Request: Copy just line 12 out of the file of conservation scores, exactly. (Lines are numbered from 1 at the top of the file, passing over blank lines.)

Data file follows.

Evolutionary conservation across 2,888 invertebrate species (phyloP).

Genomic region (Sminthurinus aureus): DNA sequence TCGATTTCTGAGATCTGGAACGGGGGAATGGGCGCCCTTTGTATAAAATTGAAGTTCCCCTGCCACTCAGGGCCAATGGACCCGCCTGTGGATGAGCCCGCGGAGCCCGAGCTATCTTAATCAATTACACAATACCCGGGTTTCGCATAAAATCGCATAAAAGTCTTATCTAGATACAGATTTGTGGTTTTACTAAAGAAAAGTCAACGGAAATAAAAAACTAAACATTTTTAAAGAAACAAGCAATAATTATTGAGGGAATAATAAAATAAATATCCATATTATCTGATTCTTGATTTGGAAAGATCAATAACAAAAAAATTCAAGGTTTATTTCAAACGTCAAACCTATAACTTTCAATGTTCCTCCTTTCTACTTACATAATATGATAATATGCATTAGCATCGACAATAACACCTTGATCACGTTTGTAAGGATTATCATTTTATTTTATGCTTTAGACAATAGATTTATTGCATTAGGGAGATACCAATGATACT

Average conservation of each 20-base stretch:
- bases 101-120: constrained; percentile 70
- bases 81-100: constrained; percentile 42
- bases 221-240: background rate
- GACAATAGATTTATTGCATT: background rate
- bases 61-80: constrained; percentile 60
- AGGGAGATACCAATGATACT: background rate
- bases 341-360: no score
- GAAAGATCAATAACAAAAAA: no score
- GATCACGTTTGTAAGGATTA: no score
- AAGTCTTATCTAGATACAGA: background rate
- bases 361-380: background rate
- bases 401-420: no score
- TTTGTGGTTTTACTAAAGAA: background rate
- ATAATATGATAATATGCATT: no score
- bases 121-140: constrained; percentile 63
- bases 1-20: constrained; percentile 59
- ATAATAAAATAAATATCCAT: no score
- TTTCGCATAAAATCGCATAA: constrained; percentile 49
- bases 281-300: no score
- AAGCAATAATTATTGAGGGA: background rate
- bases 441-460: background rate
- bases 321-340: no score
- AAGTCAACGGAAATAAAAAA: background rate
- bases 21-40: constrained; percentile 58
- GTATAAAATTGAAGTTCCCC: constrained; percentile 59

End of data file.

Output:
- GATCACGTTTGTAAGGATTA: no score